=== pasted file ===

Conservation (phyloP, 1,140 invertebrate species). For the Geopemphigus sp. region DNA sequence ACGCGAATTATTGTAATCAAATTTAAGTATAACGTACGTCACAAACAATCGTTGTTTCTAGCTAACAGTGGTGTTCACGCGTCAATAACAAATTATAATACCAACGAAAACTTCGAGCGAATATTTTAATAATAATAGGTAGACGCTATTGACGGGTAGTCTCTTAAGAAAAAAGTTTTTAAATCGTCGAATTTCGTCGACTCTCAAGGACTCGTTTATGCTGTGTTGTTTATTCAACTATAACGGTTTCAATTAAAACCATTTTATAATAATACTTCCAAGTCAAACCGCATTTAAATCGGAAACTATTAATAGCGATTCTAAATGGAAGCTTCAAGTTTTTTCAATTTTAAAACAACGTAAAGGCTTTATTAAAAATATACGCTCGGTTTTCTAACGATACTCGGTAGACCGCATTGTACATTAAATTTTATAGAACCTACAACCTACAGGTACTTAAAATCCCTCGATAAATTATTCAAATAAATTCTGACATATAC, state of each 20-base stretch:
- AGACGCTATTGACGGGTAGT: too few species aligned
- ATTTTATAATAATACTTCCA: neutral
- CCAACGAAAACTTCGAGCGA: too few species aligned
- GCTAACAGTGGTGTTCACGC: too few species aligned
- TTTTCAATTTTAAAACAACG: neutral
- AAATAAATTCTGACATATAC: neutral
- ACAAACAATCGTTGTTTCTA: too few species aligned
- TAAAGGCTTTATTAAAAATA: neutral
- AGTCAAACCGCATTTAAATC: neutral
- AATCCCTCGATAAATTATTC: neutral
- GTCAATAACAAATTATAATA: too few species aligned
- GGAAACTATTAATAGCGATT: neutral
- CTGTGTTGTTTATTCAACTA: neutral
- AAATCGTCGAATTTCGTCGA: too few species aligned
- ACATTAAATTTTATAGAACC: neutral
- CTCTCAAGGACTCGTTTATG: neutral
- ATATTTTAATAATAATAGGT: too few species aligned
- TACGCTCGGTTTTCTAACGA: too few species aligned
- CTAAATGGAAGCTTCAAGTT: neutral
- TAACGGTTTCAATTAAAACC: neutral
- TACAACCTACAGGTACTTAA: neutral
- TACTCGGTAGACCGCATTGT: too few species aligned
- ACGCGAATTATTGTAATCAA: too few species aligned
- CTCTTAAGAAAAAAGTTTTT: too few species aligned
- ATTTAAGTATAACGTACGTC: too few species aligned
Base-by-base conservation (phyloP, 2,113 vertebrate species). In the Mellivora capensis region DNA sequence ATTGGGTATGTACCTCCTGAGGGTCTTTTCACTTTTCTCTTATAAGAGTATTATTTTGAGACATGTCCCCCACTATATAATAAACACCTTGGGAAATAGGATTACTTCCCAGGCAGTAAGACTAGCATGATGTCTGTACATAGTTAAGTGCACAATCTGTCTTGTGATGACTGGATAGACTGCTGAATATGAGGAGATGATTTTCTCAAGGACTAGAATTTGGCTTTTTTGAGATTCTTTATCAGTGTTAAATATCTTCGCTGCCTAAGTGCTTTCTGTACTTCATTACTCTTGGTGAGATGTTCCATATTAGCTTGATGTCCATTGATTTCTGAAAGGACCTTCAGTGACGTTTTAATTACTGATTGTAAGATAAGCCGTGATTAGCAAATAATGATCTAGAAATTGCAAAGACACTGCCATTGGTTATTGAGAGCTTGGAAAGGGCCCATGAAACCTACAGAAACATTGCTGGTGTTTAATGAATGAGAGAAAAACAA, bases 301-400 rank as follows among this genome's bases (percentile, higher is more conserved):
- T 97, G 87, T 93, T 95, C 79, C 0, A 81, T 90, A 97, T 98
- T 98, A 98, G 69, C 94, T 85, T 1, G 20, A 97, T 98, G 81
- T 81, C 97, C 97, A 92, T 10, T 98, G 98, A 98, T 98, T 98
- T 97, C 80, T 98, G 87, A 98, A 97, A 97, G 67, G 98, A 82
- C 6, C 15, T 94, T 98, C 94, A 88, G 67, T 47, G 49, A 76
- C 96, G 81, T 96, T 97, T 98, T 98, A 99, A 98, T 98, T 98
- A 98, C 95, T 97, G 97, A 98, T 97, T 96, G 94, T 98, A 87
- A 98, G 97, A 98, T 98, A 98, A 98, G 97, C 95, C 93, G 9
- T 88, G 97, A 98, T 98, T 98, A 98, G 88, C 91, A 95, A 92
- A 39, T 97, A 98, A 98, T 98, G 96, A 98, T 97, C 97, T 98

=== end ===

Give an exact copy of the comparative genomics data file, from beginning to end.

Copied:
Conservation (phyloP, 1,140 invertebrate species). For the Geopemphigus sp. region DNA sequence ACGCGAATTATTGTAATCAAATTTAAGTATAACGTACGTCACAAACAATCGTTGTTTCTAGCTAACAGTGGTGTTCACGCGTCAATAACAAATTATAATACCAACGAAAACTTCGAGCGAATATTTTAATAATAATAGGTAGACGCTATTGACGGGTAGTCTCTTAAGAAAAAAGTTTTTAAATCGTCGAATTTCGTCGACTCTCAAGGACTCGTTTATGCTGTGTTGTTTATTCAACTATAACGGTTTCAATTAAAACCATTTTATAATAATACTTCCAAGTCAAACCGCATTTAAATCGGAAACTATTAATAGCGATTCTAAATGGAAGCTTCAAGTTTTTTCAATTTTAAAACAACGTAAAGGCTTTATTAAAAATATACGCTCGGTTTTCTAACGATACTCGGTAGACCGCATTGTACATTAAATTTTATAGAACCTACAACCTACAGGTACTTAAAATCCCTCGATAAATTATTCAAATAAATTCTGACATATAC, state of each 20-base stretch:
- AGACGCTATTGACGGGTAGT: too few species aligned
- ATTTTATAATAATACTTCCA: neutral
- CCAACGAAAACTTCGAGCGA: too few species aligned
- GCTAACAGTGGTGTTCACGC: too few species aligned
- TTTTCAATTTTAAAACAACG: neutral
- AAATAAATTCTGACATATAC: neutral
- ACAAACAATCGTTGTTTCTA: too few species aligned
- TAAAGGCTTTATTAAAAATA: neutral
- AGTCAAACCGCATTTAAATC: neutral
- AATCCCTCGATAAATTATTC: neutral
- GTCAATAACAAATTATAATA: too few species aligned
- GGAAACTATTAATAGCGATT: neutral
- CTGTGTTGTTTATTCAACTA: neutral
- AAATCGTCGAATTTCGTCGA: too few species aligned
- ACATTAAATTTTATAGAACC: neutral
- CTCTCAAGGACTCGTTTATG: neutral
- ATATTTTAATAATAATAGGT: too few species aligned
- TACGCTCGGTTTTCTAACGA: too few species aligned
- CTAAATGGAAGCTTCAAGTT: neutral
- TAACGGTTTCAATTAAAACC: neutral
- TACAACCTACAGGTACTTAA: neutral
- TACTCGGTAGACCGCATTGT: too few species aligned
- ACGCGAATTATTGTAATCAA: too few species aligned
- CTCTTAAGAAAAAAGTTTTT: too few species aligned
- ATTTAAGTATAACGTACGTC: too few species aligned
Base-by-base conservation (phyloP, 2,113 vertebrate species). In the Mellivora capensis region DNA sequence ATTGGGTATGTACCTCCTGAGGGTCTTTTCACTTTTCTCTTATAAGAGTATTATTTTGAGACATGTCCCCCACTATATAATAAACACCTTGGGAAATAGGATTACTTCCCAGGCAGTAAGACTAGCATGATGTCTGTACATAGTTAAGTGCACAATCTGTCTTGTGATGACTGGATAGACTGCTGAATATGAGGAGATGATTTTCTCAAGGACTAGAATTTGGCTTTTTTGAGATTCTTTATCAGTGTTAAATATCTTCGCTGCCTAAGTGCTTTCTGTACTTCATTACTCTTGGTGAGATGTTCCATATTAGCTTGATGTCCATTGATTTCTGAAAGGACCTTCAGTGACGTTTTAATTACTGATTGTAAGATAAGCCGTGATTAGCAAATAATGATCTAGAAATTGCAAAGACACTGCCATTGGTTATTGAGAGCTTGGAAAGGGCCCATGAAACCTACAGAAACATTGCTGGTGTTTAATGAATGAGAGAAAAACAA, bases 301-400 rank as follows among this genome's bases (percentile, higher is more conserved):
- T 97, G 87, T 93, T 95, C 79, C 0, A 81, T 90, A 97, T 98
- T 98, A 98, G 69, C 94, T 85, T 1, G 20, A 97, T 98, G 81
- T 81, C 97, C 97, A 92, T 10, T 98, G 98, A 98, T 98, T 98
- T 97, C 80, T 98, G 87, A 98, A 97, A 97, G 67, G 98, A 82
- C 6, C 15, T 94, T 98, C 94, A 88, G 67, T 47, G 49, A 76
- C 96, G 81, T 96, T 97, T 98, T 98, A 99, A 98, T 98, T 98
- A 98, C 95, T 97, G 97, A 98, T 97, T 96, G 94, T 98, A 87
- A 98, G 97, A 98, T 98, A 98, A 98, G 97, C 95, C 93, G 9
- T 88, G 97, A 98, T 98, T 98, A 98, G 88, C 91, A 95, A 92
- A 39, T 97, A 98, A 98, T 98, G 96, A 98, T 97, C 97, T 98